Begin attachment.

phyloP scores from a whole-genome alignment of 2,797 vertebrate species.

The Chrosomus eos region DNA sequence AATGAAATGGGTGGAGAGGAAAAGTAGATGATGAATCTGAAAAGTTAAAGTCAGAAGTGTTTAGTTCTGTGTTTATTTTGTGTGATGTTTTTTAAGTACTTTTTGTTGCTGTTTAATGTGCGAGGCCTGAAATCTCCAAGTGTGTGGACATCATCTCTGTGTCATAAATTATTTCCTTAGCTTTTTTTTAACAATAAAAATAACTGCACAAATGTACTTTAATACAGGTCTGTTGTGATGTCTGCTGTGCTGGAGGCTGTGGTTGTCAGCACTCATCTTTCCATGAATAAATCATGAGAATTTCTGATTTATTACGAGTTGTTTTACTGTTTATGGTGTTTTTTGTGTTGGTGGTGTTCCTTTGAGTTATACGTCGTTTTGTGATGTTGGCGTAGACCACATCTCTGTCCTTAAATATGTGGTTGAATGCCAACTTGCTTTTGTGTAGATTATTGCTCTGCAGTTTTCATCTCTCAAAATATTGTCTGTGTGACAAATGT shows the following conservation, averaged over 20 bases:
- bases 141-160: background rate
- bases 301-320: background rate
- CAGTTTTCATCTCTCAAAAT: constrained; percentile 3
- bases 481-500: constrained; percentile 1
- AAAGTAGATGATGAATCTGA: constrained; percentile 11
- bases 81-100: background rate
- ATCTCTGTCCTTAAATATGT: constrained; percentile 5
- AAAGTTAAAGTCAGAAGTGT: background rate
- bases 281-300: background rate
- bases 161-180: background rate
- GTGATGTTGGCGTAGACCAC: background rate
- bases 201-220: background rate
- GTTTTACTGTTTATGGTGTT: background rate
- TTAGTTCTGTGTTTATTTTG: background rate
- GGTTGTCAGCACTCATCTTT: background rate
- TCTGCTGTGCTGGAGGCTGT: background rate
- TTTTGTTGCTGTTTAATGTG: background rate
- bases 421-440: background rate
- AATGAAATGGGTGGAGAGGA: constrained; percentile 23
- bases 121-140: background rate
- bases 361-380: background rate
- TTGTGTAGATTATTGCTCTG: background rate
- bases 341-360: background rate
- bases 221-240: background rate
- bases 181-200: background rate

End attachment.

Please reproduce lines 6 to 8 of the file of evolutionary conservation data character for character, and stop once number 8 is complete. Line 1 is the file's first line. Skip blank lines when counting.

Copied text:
- bases 481-500: constrained; percentile 1
- AAAGTAGATGATGAATCTGA: constrained; percentile 11
- bases 81-100: background rate